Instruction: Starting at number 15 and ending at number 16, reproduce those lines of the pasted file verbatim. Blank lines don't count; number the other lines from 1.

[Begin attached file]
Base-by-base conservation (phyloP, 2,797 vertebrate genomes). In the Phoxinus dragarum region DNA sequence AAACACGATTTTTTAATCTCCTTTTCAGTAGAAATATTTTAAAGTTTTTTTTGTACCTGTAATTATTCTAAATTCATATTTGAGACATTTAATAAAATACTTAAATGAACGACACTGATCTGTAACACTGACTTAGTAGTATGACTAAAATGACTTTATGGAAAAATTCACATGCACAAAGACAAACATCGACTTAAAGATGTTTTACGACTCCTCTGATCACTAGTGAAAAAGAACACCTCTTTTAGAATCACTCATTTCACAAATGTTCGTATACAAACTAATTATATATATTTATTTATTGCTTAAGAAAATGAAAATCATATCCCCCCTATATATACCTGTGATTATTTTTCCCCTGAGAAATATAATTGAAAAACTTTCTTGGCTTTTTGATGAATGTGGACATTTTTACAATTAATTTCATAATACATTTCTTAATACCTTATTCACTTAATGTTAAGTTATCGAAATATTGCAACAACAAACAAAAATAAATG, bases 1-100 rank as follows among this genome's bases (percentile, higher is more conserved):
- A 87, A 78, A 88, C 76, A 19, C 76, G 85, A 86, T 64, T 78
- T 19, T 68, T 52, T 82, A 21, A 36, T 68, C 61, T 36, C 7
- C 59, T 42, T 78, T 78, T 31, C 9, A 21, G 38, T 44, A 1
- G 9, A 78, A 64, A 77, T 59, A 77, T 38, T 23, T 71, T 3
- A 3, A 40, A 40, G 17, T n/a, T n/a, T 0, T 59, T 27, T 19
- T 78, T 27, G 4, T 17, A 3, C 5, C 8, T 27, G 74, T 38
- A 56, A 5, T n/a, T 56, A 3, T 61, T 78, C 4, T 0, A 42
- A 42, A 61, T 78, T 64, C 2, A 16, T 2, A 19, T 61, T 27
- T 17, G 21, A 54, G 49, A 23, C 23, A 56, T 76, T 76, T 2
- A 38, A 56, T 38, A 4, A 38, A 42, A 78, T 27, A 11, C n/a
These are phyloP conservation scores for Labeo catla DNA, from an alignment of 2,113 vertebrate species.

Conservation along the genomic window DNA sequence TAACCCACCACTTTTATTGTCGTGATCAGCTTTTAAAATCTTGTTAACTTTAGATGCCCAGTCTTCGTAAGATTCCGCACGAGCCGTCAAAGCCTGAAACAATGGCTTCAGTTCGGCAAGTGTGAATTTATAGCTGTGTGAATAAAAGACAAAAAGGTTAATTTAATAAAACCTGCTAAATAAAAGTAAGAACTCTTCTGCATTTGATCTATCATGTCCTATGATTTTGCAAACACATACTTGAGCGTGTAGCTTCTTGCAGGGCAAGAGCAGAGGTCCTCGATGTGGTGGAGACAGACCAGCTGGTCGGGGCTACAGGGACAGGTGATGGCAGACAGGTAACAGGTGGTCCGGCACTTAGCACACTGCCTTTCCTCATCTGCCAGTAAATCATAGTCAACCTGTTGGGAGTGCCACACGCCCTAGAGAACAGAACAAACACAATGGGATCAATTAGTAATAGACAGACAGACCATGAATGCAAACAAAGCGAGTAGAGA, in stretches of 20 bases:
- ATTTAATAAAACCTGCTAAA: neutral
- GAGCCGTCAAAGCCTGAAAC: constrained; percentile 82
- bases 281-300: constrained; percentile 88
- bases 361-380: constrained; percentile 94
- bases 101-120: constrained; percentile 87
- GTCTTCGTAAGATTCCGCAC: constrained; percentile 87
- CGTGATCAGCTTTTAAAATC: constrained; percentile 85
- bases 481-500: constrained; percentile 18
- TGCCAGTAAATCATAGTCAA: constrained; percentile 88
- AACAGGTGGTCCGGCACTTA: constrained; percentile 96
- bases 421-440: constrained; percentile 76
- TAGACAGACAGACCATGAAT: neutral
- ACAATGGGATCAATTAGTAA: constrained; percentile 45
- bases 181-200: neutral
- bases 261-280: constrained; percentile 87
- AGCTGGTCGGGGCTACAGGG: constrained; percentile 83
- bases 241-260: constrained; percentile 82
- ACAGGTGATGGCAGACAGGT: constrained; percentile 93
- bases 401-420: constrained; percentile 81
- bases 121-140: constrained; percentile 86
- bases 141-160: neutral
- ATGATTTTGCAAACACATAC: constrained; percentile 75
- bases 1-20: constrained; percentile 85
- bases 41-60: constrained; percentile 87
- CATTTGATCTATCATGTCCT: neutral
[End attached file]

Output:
- GAGCCGTCAAAGCCTGAAAC: constrained; percentile 82
- bases 281-300: constrained; percentile 88